Omoiyari. What a quaint notion. The idea of altruism. It is a not a notion taught in j-schools, but it is one I abide by because if you are in the business to teach and/or inform, that has to be your guiding motive.
Because knowledge is one of those things you give without losing it yourself.
So long as you understand that it is something without strings attached.
Too bad journalists never learned that lesson.
The Toronto Star never did, judging by this article with the link stating this:
Donald Trump has made at least 3,924 false claims so far in his presidency. The Star's Daniel Dale counted
How many lies did the Canadian PM make? How many did the Star?
How many secrets did the federal regime keep from the public? How many did the Star?
They both had a mutual secret that got exposed recently.
And it is a very treacherous one that is, in fact, scandalous.
But both the Star and the federal Grits are in serious trouble. That magic weed isn’t doing its trick, and the gullible rubes at the Globe and Mail think they know something, but they are morons.
Journalists failure to understand おもいやり has cost them their clout.
A profession thrives and progresses so long as it has innocence and idealism, from education to medicine to journalism.
When you allow psychopaths to infiltrate a noble profession and use sophistry and logical fallacies to cover up their wickedness, the profession becomes corrupt, rotten, and eventually FUBAR.
Canadian journalism is the best example of that rot that turned them into propaganda tools. The CBC doesn’t get it. They are speculating about Trump’s government shut down and how it could backfire. They do not understand military strategy, and hence, don’t see the big picture.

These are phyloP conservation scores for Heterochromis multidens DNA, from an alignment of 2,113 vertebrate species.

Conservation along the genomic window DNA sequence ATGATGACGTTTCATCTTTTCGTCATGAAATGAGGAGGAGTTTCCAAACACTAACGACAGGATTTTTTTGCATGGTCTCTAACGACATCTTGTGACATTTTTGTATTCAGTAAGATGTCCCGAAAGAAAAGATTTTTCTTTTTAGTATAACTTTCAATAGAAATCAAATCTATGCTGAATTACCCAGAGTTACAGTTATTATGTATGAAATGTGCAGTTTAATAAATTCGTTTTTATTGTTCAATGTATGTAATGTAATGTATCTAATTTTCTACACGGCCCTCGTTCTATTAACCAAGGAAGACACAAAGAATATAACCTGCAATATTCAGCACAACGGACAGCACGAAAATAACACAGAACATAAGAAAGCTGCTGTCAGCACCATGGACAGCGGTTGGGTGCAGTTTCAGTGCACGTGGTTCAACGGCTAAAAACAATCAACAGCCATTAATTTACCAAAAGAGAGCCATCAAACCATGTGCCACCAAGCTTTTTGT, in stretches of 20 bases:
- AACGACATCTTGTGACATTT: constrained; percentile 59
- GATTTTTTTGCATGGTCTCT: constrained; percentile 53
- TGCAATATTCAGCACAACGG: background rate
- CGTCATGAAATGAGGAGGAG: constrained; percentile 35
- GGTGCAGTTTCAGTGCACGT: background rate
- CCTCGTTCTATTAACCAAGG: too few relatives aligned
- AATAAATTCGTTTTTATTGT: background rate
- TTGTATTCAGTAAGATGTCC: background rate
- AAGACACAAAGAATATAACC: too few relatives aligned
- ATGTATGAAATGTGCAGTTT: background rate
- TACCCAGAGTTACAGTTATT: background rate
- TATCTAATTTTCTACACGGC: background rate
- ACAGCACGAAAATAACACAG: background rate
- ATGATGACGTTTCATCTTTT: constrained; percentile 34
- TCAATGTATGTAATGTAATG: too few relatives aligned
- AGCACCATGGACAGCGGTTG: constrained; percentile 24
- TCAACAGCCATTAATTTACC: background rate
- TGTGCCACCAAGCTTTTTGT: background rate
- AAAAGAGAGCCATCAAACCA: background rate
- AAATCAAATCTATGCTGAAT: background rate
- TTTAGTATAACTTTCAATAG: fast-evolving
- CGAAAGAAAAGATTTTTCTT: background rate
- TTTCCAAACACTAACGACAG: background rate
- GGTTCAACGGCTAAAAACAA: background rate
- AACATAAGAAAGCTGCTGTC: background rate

When I wrote OutFoxed: Rupert Murdoch’s war on journalism, I studied The O’Reilly Factor very carefully. I drew maps all over the place. I read every single transcript of the program from the first to the very last one before I could no longer update my book. I broke down his methods and strategies and treated them like military operation plans.
For good measure, I used my Britain’s toy soldiers to recreate five of his most effective gambits, with each soldier representing his arguments.
There was no wonder why he held full control for almost every debate save for one, which I wrote about at length that pretty much came off like this:
But Trump has a natural instinct that surpasses O’Reilly. You cannot interview a couple of “experts” and think you have figured him out.
Because journalists are so isolated from the world, that they have no idea who they are covering. They live in a psychic bubble and have less and less connect with the public.
おもいやり requires you to give, not to take.
It requires you to have respect for the past, nurture the present, and be a guardian for the future.
That’s not journalism.
おもいやり guides me. I feel おもいやり and am grateful that I do.
I see things from the heart. I have emotions that give me as much information as my mind. It gives me the courage to face reality in order to find the truth.
Journalism could have been reinvented and stronger than ever. Instead of seeing problems as puzzles to solve, they decided they were going to brainwash 7.4 billion people and trick them into giving up their free will and liberties. Enough already.
Deal with your own rot first. Write exposés about the wickedness of your own profession. Once you see how far you have sunk, then you’ll understand how you got there and why people walked away from you.
Instead of scaring people, you should be making them brave.
That’s what is at heart of everything I do in my life, including a little resurrected site called…